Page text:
• Two reliable ways to stream internet flash video to an iPad

    Apple iPad

    We finally bought a nifty new iPad 2, just in time for the iPad 3 to come out. No worries, I don't use the camera for much that is going to matter between 720p and 1080p, although I do get a little bummed that my phone is faster than my iPad. While I'm really liking the iPad overall (when I thought I wouldn't), I must say that I'm also finding little annoyances along the way. One such annoyance is the inability to play flash video on the iPad. In this article I'm going to highlight two ways to reliably watch internet flash video on your iPad.

    The first night with the iPad, I brought it up to watch The Biggest Loser in bed as our ecobee shut the furnace down. I first went to nbc.com and was simply shown a message that media was not available for this device. I then went to Hulu.com and was presented with a message that I could try Hulu Mobile for one month and $7.99 a month thereafter. Possibly not a bad deal, but sort of lame considering watching it on a PC is free. I'm starting to get accustomed to the fact that everything for the iPad costs money where I can get the same things free on a PC or my Droid. A couple of quick Google searches confirmed the flash problem (which I should have known about), and a few websites showed hacks with open source software that looked like more than I wanted to do for my "user friendly, just sit down and it works" iPad.

    Flash video - denied! - Apple iPad

    Discouraged I put the iPad away and succumbed to the possibility that I'd have to haul the laptop upstairs again, stream on there, have the video start getting choppy after awhile because Dell put the processor cooling fan on the bottom and the little rubber feet obviously don't work for clearance on bedding, and then end up holding it up off of the sheets. So much for my nice user-friendly iPad tablet, but I digress.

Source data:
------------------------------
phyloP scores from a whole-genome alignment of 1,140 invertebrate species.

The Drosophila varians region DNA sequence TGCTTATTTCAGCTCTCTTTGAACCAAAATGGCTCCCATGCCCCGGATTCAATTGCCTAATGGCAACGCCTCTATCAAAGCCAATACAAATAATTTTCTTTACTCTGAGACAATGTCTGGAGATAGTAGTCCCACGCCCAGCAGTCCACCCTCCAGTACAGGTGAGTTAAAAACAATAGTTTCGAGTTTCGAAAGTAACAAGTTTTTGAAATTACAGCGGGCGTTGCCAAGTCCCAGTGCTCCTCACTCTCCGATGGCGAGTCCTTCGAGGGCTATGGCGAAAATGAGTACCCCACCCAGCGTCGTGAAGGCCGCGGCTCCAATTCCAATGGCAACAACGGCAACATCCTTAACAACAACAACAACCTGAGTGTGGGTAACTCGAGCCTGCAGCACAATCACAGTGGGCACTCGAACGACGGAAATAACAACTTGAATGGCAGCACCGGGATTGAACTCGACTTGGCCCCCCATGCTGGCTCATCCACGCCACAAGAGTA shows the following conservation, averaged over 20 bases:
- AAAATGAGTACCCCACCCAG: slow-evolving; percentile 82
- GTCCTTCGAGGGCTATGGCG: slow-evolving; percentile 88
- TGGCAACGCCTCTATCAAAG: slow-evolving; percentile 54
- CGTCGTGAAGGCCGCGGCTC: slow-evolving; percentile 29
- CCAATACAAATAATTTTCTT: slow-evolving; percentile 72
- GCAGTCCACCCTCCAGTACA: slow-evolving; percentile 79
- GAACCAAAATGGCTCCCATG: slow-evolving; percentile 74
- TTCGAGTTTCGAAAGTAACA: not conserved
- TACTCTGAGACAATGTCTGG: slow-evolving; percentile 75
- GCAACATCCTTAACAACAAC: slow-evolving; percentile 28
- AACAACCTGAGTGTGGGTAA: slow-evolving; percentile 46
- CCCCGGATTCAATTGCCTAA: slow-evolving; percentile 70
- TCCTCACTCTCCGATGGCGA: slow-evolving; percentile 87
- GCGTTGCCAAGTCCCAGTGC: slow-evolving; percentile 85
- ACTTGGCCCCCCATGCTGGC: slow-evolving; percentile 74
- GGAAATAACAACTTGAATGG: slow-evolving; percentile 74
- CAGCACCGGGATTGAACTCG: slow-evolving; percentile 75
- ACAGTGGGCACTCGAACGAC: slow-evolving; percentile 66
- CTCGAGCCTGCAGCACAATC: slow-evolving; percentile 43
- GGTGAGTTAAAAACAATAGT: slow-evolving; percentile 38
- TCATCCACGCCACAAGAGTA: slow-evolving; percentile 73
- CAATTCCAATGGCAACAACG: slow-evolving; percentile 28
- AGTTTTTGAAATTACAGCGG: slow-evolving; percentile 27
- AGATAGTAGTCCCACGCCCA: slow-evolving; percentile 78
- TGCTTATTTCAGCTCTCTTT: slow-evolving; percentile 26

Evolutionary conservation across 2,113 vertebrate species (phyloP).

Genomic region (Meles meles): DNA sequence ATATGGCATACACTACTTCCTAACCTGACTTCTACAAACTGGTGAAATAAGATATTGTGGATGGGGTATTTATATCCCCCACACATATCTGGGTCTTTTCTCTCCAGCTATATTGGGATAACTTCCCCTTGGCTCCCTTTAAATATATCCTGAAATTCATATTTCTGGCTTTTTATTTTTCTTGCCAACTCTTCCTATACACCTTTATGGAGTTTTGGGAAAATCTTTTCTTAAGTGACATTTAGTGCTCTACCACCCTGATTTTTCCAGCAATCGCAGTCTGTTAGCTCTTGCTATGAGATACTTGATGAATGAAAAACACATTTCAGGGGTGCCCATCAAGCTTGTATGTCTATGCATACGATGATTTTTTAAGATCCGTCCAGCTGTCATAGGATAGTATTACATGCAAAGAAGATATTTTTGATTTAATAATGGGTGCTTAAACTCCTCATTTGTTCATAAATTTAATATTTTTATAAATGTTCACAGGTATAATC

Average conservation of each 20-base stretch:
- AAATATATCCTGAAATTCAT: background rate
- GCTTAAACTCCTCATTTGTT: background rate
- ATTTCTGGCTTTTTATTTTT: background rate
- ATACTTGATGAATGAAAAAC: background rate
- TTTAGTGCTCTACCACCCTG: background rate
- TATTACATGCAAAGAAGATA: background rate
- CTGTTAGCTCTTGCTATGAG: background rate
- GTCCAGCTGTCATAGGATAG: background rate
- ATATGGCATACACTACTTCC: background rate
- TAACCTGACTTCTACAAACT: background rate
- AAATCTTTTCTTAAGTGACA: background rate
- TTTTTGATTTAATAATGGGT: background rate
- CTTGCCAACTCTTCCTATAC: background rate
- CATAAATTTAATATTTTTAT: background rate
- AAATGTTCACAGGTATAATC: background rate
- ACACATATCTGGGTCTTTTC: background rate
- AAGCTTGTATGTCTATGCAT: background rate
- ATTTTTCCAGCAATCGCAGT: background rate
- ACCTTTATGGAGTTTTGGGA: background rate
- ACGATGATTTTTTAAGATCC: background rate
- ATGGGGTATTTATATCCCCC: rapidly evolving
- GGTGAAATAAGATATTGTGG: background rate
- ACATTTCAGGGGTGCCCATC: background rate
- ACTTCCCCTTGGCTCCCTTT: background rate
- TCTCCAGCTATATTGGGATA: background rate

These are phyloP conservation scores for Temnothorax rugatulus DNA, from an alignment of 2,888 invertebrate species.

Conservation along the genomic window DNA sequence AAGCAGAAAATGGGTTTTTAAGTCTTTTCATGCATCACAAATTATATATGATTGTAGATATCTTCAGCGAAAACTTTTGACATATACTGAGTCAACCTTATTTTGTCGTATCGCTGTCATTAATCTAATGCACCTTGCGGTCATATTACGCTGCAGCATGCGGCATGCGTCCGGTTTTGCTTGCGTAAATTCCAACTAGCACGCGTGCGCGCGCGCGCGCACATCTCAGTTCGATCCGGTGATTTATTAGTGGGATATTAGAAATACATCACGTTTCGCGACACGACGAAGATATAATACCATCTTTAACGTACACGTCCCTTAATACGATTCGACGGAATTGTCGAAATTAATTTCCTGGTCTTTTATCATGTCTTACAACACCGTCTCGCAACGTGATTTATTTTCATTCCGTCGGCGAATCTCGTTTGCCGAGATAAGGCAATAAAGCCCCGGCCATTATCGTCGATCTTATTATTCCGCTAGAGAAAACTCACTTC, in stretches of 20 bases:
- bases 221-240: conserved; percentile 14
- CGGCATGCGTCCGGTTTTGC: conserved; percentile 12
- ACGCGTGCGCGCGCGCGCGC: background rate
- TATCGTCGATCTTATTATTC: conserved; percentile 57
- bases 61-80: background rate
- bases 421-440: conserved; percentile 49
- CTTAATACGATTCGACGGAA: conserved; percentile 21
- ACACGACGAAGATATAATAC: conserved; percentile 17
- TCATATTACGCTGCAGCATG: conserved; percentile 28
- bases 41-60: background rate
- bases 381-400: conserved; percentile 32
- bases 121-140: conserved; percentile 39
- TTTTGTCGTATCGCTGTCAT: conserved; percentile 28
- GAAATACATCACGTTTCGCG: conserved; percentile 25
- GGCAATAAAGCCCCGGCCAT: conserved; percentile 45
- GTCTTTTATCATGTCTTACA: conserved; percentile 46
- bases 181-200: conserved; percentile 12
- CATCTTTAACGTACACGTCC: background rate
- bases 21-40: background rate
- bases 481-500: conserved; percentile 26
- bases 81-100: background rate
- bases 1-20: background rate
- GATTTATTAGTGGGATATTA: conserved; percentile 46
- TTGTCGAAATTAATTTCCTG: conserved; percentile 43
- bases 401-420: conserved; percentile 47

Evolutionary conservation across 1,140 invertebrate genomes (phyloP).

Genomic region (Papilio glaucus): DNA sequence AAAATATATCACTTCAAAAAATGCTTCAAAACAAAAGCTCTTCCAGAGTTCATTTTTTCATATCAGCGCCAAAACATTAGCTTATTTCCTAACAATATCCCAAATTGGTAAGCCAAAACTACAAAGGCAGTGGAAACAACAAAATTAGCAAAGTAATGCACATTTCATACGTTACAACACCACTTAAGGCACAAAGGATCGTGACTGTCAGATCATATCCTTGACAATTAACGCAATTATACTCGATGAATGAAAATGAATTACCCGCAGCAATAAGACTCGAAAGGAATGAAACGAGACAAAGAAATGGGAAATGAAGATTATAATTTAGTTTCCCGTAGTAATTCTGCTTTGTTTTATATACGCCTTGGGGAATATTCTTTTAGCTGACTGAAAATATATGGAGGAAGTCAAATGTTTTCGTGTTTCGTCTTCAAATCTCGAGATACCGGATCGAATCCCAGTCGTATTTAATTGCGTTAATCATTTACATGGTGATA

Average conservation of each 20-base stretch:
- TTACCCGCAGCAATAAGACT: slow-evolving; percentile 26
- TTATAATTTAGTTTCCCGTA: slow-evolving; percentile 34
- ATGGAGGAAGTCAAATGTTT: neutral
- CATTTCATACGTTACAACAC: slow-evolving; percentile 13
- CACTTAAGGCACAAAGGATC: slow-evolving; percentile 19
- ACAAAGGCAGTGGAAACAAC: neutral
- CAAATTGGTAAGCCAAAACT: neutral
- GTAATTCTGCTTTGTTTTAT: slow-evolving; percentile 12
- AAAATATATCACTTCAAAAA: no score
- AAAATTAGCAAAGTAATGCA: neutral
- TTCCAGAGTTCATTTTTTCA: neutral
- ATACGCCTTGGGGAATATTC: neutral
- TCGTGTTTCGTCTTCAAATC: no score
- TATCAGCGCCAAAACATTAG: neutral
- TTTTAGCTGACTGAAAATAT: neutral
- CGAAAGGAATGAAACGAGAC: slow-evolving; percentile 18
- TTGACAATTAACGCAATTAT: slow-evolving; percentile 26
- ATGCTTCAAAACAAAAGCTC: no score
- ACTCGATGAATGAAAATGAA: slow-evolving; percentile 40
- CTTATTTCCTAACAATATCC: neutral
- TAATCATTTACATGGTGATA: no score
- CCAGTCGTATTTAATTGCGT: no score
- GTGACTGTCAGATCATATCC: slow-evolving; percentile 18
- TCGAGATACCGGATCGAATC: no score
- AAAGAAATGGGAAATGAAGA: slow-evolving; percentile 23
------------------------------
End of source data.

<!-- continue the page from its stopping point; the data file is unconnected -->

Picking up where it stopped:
PlayOn and streaming video within your home

    PlayOn logo on iPad

    Then I had an idea. I've talked in length about our success streaming internet video to our Samsung TV with PlayOn, it surely had an iOS app. I went to the Apple Store and, to my delight, there was a PlayOn app and it was free. I loaded PlayOn and in less than 5 minutes we were watching The Biggest Loser, direct from Hulu, in very good quality.

    The PlayOn menu within the iPad app

    I should mention that PlayOn is not free and it requires beefy equipment on your end as it transcodes video from the internet to whatever device you are watching on. Transcoding simply means it pulls it down in one format and converts it to a format your device understands. Transcoding, at the minimum, requires a good dual core machine, and if you want to be safe, a quad core is recommended. We use our repurposed TiVo and it barely keeps up, especially when Windows decides it needs to go check for updates. I'm considering swapping the board in that box to keep up with PlayOn.

    The show menu within the PlayOn iPad app

    Three subscription prices are available, $79.99 pay-once lifetime fee (includes free Roku box), $4.99 a month subscription, and a $29.99 annual subscription fee. The lifetime option made the most sense as we use it heavily and probably will for some time. If you already have a machine in the house that is powerful enough to run PlayOn, then this option for streaming internet flash video to your iPad might be the right one for you. Cost of admission with equipment in place is not bad and it will serve you well for the unforeseeable future. PlayOn will not help you at all if you want to watch flash video away from your home, such as at the local wifi hotspot.

    OnLive Desktop, the solution if you don't have equipment onsite and want to watch remotely

    OnLive Desktop logo within iPad app